What is considered obese or overweight? The answer isn’t so simple for kids.

What is considered obese can vary from child to child, which emphasizes the importance of bringing your child their pediatrician for their annual well-child visit.

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Around 1 in 5 children have obesity, and weight continues to be a growing issue among kids in the U.S — but what is considered obese for a child? The answer isn’t the same for each child, and it’s important to bring your child to see their pediatrician for their annual well-child visit.

“The journey to prevent childhood obesity often involves a lifestyle overhaul that requires buy-in and participation from everyone involved,” said Paulina R. Maida, M.D., pediatrician with Norton Children’s Medical Group. “This is a team effort among the family, child and their pediatrician, and everybody must remain patient, determined and persistent with their efforts. We are here to answer questions and cheer you on every step of the way.” If you are concerned about your child’s weight, there are a few things to keep in mind. First, it’s up to the parents to help their child establish a healthy lifestyle and behaviors. Children shouldn’t be shamed for their size; they should be encouraged and rewarded for making healthy choices.

Regular follow-up appointments with a pediatrician can help your child track their progress and keep everyone on target to reach their health goals. Forming this relationship is important, because it can increase a child’s comfort to discuss a sensitive topic, such as weight, in a way that helps them feel supported and not punished. Forming this positive relationship with their health care provider also serves as an important step in avoiding the development of eating disorders.

What is considered obese or overweight?
Childhood obesity creates risks for additional health issues that can include high blood pressure, diabetes, heart disease and mental health concerns. However, what is considered obese can vary from child to child.

To determine whether your child is at a healthy weight or has obesity, their pediatrician will monitor your child’s growth patterns, including weight and height. The provider will review their personal and family health history and take into account their current lifestyle habits. The pediatrician will use this information along with national health figures that measure childhood obesity. These resources include the Centers for Disease Control and Prevention (CDC) growth charts and childhood BMI percentile calculator, which calculates body mass index (BMI) differently than for adults.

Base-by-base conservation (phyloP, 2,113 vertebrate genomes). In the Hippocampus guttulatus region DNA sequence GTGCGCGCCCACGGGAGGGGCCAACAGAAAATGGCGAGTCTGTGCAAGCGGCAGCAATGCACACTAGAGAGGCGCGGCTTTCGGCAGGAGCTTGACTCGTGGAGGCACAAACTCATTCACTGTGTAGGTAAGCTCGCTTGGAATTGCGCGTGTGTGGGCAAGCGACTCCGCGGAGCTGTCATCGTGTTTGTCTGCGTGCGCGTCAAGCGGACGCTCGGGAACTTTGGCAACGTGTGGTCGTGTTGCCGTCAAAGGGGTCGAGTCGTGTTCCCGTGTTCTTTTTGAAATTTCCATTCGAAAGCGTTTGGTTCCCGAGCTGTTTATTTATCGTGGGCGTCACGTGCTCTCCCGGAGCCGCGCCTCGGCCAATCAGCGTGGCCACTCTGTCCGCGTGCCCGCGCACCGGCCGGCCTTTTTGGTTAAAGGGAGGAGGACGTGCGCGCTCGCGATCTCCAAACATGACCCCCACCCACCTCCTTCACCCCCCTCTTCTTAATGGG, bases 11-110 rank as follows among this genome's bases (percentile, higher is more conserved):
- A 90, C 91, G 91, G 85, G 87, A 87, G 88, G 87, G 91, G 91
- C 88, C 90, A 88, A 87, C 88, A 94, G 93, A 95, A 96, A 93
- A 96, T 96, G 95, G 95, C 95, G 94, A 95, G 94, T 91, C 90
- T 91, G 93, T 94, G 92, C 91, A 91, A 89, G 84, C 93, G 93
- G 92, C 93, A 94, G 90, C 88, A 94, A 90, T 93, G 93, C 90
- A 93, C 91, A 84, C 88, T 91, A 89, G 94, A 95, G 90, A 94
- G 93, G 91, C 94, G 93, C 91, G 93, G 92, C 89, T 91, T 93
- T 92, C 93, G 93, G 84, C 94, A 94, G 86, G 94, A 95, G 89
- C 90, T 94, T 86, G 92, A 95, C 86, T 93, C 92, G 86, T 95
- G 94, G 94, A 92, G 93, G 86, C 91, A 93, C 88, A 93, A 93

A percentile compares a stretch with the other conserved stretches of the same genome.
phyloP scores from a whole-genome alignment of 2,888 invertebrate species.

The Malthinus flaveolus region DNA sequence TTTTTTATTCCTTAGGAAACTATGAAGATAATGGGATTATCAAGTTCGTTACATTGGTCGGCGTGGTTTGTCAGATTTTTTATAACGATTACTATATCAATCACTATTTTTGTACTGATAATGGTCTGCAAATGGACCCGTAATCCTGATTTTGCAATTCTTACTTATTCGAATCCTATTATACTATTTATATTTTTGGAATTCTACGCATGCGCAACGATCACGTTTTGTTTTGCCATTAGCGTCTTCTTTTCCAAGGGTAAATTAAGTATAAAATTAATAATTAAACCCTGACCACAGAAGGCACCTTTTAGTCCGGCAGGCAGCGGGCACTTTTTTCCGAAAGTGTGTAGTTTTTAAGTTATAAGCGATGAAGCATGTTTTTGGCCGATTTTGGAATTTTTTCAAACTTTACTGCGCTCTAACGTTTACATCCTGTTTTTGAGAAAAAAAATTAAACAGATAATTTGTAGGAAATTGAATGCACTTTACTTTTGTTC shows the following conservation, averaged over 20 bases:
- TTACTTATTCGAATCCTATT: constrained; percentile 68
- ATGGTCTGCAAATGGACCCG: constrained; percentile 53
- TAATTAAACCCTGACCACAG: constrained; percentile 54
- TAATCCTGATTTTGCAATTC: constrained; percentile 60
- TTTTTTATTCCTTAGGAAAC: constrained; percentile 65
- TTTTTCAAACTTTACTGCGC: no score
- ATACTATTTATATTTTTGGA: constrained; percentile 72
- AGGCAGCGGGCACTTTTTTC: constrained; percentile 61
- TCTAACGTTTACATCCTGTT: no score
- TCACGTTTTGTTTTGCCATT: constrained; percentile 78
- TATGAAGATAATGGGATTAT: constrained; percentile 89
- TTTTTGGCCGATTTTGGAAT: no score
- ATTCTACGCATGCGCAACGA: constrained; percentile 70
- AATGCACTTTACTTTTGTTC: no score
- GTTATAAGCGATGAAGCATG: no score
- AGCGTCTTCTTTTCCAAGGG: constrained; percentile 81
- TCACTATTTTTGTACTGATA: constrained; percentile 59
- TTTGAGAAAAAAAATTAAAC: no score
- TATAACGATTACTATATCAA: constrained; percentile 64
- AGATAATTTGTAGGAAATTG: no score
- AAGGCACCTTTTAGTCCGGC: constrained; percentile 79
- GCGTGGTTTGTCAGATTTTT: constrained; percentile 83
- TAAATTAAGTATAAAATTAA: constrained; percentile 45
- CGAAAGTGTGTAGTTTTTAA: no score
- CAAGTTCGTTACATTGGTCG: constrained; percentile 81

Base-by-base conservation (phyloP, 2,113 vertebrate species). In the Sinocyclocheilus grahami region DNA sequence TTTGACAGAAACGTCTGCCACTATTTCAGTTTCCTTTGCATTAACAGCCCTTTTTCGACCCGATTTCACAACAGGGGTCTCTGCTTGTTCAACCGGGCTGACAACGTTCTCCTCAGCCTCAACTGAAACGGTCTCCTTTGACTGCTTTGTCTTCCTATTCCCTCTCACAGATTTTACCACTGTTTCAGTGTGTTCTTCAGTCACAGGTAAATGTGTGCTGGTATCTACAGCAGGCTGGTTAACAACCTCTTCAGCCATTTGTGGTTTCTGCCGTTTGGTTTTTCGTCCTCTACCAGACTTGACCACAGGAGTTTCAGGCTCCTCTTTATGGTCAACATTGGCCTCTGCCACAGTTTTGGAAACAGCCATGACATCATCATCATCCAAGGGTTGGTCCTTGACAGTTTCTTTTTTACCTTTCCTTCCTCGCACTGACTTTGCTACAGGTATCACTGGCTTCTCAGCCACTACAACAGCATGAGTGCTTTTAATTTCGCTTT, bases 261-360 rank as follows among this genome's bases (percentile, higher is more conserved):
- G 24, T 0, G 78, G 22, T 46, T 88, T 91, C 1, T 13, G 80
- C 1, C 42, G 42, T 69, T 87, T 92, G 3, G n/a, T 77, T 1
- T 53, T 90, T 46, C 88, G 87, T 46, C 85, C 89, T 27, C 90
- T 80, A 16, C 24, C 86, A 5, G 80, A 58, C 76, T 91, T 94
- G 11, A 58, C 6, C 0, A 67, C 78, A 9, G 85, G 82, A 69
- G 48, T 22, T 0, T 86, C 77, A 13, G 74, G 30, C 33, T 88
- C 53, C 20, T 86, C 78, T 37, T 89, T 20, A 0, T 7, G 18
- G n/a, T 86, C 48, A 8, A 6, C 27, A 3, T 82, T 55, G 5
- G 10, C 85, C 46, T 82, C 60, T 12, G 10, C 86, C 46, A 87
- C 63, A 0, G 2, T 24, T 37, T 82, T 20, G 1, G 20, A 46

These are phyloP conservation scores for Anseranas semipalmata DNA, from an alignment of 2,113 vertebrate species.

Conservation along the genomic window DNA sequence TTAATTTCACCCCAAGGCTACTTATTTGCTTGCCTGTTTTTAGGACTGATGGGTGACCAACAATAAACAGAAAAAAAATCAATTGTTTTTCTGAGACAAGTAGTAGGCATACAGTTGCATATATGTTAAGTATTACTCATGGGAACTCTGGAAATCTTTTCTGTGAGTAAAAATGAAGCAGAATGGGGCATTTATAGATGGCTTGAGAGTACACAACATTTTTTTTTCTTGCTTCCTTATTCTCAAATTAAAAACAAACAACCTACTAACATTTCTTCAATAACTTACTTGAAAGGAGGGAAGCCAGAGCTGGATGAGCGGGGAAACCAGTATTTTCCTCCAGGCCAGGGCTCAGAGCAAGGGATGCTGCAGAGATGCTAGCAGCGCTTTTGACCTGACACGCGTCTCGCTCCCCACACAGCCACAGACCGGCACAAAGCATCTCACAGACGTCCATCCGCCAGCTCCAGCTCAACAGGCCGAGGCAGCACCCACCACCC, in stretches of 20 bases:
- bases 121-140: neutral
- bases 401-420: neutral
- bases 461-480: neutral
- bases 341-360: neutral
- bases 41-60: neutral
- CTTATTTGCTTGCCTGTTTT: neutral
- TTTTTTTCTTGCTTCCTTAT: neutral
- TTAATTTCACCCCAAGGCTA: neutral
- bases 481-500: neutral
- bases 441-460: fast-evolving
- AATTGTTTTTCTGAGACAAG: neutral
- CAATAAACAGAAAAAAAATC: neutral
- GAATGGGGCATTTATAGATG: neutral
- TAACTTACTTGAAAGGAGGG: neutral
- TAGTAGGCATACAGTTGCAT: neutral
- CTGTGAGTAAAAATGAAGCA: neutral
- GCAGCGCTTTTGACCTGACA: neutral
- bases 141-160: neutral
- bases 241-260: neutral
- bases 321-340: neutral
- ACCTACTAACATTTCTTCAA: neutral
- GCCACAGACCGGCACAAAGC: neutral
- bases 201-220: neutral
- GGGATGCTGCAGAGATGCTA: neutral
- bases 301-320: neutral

A childhood BMI that is considered obese or overweight is determined by comparing growth charts to children of the same age and sex. Overweight is a BMI between the 85th and 95th percentile, and obesity is considered at or above the 95th percentile. Healthy weight is between the 5th and 85th percentile, and underweight is below the 5th percentile.

Ways to prevent childhood obesity
Eat healthy. Choose and prepare healthy meals that are rich in nutrients and not too high in fat and calories.
Regular physical fitness. The goal is 60 minutes of movement per day. Allow the child to participate in activities they enjoy.
Limit screen time. Time on a phone, tablet, TV, video games or computer discourage a child from moving. The CDC recommends a limit of two hours of screen time per day.
Value sleep. Studies show that a lack of sleep has a direct link to childhood obesity. Aim for at least nine hours every night for school-age children. Younger children need more than 10 hours of sleep and naps every day.

The pediatricians with Norton Children’s Medical Group are ready to help guide families to develop better nutrition, fitness and lifestyle choices. We want to see your child live a happy and successful life in good health, and the sooner these healthier, obesity-fighting habits can be formed, the better a child’s health outcomes likely will be for the rest of their life.